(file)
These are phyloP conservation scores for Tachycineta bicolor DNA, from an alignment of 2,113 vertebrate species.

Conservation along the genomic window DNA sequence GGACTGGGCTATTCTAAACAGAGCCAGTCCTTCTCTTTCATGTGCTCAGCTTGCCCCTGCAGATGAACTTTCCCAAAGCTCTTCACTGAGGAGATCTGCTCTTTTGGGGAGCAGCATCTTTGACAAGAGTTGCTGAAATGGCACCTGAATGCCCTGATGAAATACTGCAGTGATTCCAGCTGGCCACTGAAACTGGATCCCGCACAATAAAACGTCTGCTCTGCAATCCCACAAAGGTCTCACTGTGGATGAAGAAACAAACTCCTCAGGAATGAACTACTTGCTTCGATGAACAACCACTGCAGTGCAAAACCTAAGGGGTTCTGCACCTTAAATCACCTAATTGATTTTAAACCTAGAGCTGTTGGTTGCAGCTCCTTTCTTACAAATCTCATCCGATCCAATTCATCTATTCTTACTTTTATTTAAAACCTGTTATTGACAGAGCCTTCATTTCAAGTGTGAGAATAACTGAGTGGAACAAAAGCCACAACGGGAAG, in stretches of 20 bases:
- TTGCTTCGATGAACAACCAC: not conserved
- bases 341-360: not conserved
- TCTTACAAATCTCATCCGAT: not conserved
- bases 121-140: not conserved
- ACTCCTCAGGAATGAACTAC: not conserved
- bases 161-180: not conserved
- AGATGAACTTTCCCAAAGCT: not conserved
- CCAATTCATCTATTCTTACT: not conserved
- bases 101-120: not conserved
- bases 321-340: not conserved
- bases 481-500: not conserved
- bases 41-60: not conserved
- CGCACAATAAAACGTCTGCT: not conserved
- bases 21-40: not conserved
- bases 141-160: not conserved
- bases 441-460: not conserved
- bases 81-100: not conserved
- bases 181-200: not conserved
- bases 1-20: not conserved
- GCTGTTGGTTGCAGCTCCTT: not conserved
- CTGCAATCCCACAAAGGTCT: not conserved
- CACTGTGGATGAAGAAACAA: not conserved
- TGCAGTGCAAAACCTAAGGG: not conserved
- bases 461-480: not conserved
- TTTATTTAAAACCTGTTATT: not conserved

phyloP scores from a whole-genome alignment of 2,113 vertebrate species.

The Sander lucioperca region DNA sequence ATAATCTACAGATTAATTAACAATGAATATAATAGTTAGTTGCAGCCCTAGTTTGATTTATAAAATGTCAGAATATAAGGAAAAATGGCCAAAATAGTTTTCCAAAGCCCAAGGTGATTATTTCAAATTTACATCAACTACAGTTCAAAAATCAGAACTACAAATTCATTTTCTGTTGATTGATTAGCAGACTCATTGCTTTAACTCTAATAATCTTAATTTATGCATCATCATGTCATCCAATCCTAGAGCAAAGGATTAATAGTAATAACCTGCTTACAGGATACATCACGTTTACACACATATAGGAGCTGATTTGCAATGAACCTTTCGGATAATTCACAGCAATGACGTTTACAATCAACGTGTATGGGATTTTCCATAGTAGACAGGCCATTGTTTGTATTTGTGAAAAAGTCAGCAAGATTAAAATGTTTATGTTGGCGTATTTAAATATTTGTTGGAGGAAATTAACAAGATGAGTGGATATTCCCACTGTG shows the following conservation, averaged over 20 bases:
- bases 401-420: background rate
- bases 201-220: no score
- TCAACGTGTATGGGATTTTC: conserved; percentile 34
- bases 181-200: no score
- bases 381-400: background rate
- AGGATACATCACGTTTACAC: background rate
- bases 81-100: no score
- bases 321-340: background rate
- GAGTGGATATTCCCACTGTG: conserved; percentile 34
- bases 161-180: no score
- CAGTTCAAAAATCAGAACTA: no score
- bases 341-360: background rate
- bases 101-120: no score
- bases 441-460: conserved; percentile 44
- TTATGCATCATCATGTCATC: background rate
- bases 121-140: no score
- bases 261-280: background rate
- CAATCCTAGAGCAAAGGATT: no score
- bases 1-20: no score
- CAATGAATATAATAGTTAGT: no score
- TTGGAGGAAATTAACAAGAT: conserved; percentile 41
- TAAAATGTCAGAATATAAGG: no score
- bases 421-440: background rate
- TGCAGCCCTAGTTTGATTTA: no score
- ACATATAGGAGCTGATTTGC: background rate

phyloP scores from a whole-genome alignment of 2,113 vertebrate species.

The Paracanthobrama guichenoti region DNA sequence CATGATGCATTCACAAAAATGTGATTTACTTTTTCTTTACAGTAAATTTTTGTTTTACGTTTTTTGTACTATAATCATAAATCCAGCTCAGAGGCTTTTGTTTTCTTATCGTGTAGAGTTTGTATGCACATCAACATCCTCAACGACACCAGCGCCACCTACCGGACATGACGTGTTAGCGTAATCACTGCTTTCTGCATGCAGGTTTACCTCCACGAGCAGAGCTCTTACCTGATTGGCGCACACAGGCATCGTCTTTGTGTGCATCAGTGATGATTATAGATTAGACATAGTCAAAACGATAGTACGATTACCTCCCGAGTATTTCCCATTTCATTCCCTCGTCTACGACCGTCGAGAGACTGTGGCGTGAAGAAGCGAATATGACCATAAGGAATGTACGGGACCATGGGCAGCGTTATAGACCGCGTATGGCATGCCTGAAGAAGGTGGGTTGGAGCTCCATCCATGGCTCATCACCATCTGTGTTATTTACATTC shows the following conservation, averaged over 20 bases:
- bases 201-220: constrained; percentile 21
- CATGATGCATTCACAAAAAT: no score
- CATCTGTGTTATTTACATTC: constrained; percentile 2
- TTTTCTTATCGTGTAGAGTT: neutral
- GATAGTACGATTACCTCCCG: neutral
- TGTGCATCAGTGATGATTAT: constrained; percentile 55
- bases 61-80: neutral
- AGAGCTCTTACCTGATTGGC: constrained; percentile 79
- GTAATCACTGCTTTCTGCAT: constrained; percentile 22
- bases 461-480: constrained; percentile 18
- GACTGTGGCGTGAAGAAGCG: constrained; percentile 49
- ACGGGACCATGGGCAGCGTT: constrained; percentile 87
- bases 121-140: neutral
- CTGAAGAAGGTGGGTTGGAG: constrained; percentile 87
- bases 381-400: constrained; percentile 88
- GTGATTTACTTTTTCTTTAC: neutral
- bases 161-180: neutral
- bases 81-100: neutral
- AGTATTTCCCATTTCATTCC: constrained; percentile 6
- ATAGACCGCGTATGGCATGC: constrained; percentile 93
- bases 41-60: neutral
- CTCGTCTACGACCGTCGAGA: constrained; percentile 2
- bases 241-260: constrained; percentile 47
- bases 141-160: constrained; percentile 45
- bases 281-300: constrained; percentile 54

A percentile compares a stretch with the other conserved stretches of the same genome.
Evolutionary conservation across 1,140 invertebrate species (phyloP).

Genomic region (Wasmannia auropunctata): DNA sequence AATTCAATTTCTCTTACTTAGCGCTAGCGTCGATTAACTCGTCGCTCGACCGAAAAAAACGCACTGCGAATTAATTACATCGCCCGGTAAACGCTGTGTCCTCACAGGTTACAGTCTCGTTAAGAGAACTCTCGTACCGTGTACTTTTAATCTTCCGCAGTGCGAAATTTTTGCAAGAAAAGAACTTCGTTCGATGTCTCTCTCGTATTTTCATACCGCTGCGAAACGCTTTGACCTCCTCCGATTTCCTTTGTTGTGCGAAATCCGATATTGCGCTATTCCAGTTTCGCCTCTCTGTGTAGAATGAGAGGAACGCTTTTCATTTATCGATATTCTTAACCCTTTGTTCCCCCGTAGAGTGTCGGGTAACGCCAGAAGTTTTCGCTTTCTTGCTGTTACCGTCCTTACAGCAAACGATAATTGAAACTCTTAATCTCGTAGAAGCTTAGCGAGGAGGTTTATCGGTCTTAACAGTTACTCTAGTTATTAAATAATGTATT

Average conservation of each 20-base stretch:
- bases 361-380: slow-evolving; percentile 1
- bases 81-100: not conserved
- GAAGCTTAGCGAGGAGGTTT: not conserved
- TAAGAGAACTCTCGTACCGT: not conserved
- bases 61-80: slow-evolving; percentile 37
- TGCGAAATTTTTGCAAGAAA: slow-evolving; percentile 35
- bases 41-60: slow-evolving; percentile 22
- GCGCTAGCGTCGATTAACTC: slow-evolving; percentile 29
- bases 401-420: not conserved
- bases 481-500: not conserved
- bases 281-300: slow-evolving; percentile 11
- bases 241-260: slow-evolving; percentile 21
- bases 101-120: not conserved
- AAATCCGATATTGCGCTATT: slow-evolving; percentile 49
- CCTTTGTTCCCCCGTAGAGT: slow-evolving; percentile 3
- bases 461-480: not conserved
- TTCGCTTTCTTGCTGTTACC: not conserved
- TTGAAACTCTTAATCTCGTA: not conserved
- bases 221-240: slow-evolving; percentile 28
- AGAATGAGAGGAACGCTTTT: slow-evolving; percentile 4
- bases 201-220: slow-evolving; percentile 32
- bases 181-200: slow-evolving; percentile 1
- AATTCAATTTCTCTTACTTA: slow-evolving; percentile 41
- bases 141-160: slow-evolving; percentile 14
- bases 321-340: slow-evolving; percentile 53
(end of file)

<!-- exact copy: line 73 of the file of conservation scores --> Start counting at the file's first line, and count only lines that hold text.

- bases 161-180: neutral